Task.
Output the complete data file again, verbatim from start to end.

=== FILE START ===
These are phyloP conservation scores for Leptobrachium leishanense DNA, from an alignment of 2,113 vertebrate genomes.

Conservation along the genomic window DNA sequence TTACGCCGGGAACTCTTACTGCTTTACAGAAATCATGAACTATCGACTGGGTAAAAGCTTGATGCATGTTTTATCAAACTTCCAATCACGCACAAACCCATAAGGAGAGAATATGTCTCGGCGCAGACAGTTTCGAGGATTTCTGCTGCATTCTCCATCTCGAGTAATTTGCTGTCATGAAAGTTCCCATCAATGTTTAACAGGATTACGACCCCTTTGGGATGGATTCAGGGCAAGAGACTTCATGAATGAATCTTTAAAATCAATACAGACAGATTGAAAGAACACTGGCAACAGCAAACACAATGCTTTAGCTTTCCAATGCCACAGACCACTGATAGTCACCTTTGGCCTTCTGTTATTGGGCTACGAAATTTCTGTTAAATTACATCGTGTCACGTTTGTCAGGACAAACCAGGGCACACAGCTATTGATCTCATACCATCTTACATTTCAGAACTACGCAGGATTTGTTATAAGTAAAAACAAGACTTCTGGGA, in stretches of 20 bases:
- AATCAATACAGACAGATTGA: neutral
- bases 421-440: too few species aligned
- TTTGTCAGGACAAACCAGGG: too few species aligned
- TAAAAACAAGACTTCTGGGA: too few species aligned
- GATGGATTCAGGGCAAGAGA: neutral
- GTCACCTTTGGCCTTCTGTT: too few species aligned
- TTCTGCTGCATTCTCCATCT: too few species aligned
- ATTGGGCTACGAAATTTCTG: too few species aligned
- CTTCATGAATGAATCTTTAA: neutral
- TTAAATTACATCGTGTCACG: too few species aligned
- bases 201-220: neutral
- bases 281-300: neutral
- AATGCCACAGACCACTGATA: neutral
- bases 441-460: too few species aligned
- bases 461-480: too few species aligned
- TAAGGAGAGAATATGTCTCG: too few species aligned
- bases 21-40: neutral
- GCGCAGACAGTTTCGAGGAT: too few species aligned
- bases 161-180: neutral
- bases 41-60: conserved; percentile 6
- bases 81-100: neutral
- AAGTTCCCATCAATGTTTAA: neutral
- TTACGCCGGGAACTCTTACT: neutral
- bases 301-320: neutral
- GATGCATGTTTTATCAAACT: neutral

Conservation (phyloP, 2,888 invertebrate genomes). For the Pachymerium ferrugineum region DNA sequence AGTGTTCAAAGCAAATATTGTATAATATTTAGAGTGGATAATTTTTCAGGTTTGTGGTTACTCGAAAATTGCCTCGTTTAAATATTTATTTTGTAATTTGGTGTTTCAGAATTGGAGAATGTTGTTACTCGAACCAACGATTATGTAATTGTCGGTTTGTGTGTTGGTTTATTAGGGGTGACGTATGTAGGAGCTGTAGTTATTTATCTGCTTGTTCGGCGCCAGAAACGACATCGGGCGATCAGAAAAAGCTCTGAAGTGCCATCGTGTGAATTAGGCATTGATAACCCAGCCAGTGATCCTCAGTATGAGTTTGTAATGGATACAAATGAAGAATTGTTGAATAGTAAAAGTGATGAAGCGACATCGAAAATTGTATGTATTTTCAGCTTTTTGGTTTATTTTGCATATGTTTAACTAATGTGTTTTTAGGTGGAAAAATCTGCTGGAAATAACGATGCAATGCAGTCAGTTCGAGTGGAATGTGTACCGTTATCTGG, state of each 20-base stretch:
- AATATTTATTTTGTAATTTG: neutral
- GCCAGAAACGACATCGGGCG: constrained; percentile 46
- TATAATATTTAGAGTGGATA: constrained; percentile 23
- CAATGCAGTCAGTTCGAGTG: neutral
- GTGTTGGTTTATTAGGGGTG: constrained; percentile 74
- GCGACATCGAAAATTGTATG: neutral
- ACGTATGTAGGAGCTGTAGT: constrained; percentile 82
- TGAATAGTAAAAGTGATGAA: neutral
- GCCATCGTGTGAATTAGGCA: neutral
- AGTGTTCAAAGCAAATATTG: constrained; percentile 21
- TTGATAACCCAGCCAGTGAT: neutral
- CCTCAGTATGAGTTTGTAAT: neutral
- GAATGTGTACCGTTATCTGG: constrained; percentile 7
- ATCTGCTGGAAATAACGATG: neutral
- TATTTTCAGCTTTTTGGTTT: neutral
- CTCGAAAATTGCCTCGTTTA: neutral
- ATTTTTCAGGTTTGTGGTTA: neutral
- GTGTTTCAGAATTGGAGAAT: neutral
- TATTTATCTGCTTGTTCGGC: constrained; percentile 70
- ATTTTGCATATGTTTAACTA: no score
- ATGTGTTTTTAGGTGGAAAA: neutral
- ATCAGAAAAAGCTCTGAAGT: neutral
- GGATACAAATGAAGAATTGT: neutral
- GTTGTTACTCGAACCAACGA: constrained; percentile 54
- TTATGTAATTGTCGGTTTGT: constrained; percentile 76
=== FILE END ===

These are phyloP conservation scores for Leptobrachium leishanense DNA, from an alignment of 2,113 vertebrate genomes.

Conservation along the genomic window DNA sequence TTACGCCGGGAACTCTTACTGCTTTACAGAAATCATGAACTATCGACTGGGTAAAAGCTTGATGCATGTTTTATCAAACTTCCAATCACGCACAAACCCATAAGGAGAGAATATGTCTCGGCGCAGACAGTTTCGAGGATTTCTGCTGCATTCTCCATCTCGAGTAATTTGCTGTCATGAAAGTTCCCATCAATGTTTAACAGGATTACGACCCCTTTGGGATGGATTCAGGGCAAGAGACTTCATGAATGAATCTTTAAAATCAATACAGACAGATTGAAAGAACACTGGCAACAGCAAACACAATGCTTTAGCTTTCCAATGCCACAGACCACTGATAGTCACCTTTGGCCTTCTGTTATTGGGCTACGAAATTTCTGTTAAATTACATCGTGTCACGTTTGTCAGGACAAACCAGGGCACACAGCTATTGATCTCATACCATCTTACATTTCAGAACTACGCAGGATTTGTTATAAGTAAAAACAAGACTTCTGGGA, in stretches of 20 bases:
- AATCAATACAGACAGATTGA: neutral
- bases 421-440: too few species aligned
- TTTGTCAGGACAAACCAGGG: too few species aligned
- TAAAAACAAGACTTCTGGGA: too few species aligned
- GATGGATTCAGGGCAAGAGA: neutral
- GTCACCTTTGGCCTTCTGTT: too few species aligned
- TTCTGCTGCATTCTCCATCT: too few species aligned
- ATTGGGCTACGAAATTTCTG: too few species aligned
- CTTCATGAATGAATCTTTAA: neutral
- TTAAATTACATCGTGTCACG: too few species aligned
- bases 201-220: neutral
- bases 281-300: neutral
- AATGCCACAGACCACTGATA: neutral
- bases 441-460: too few species aligned
- bases 461-480: too few species aligned
- TAAGGAGAGAATATGTCTCG: too few species aligned
- bases 21-40: neutral
- GCGCAGACAGTTTCGAGGAT: too few species aligned
- bases 161-180: neutral
- bases 41-60: conserved; percentile 6
- bases 81-100: neutral
- AAGTTCCCATCAATGTTTAA: neutral
- TTACGCCGGGAACTCTTACT: neutral
- bases 301-320: neutral
- GATGCATGTTTTATCAAACT: neutral

Conservation (phyloP, 2,888 invertebrate genomes). For the Pachymerium ferrugineum region DNA sequence AGTGTTCAAAGCAAATATTGTATAATATTTAGAGTGGATAATTTTTCAGGTTTGTGGTTACTCGAAAATTGCCTCGTTTAAATATTTATTTTGTAATTTGGTGTTTCAGAATTGGAGAATGTTGTTACTCGAACCAACGATTATGTAATTGTCGGTTTGTGTGTTGGTTTATTAGGGGTGACGTATGTAGGAGCTGTAGTTATTTATCTGCTTGTTCGGCGCCAGAAACGACATCGGGCGATCAGAAAAAGCTCTGAAGTGCCATCGTGTGAATTAGGCATTGATAACCCAGCCAGTGATCCTCAGTATGAGTTTGTAATGGATACAAATGAAGAATTGTTGAATAGTAAAAGTGATGAAGCGACATCGAAAATTGTATGTATTTTCAGCTTTTTGGTTTATTTTGCATATGTTTAACTAATGTGTTTTTAGGTGGAAAAATCTGCTGGAAATAACGATGCAATGCAGTCAGTTCGAGTGGAATGTGTACCGTTATCTGG, state of each 20-base stretch:
- AATATTTATTTTGTAATTTG: neutral
- GCCAGAAACGACATCGGGCG: constrained; percentile 46
- TATAATATTTAGAGTGGATA: constrained; percentile 23
- CAATGCAGTCAGTTCGAGTG: neutral
- GTGTTGGTTTATTAGGGGTG: constrained; percentile 74
- GCGACATCGAAAATTGTATG: neutral
- ACGTATGTAGGAGCTGTAGT: constrained; percentile 82
- TGAATAGTAAAAGTGATGAA: neutral
- GCCATCGTGTGAATTAGGCA: neutral
- AGTGTTCAAAGCAAATATTG: constrained; percentile 21
- TTGATAACCCAGCCAGTGAT: neutral
- CCTCAGTATGAGTTTGTAAT: neutral
- GAATGTGTACCGTTATCTGG: constrained; percentile 7
- ATCTGCTGGAAATAACGATG: neutral
- TATTTTCAGCTTTTTGGTTT: neutral
- CTCGAAAATTGCCTCGTTTA: neutral
- ATTTTTCAGGTTTGTGGTTA: neutral
- GTGTTTCAGAATTGGAGAAT: neutral
- TATTTATCTGCTTGTTCGGC: constrained; percentile 70
- ATTTTGCATATGTTTAACTA: no score
- ATGTGTTTTTAGGTGGAAAA: neutral
- ATCAGAAAAAGCTCTGAAGT: neutral
- GGATACAAATGAAGAATTGT: neutral
- GTTGTTACTCGAACCAACGA: constrained; percentile 54
- TTATGTAATTGTCGGTTTGT: constrained; percentile 76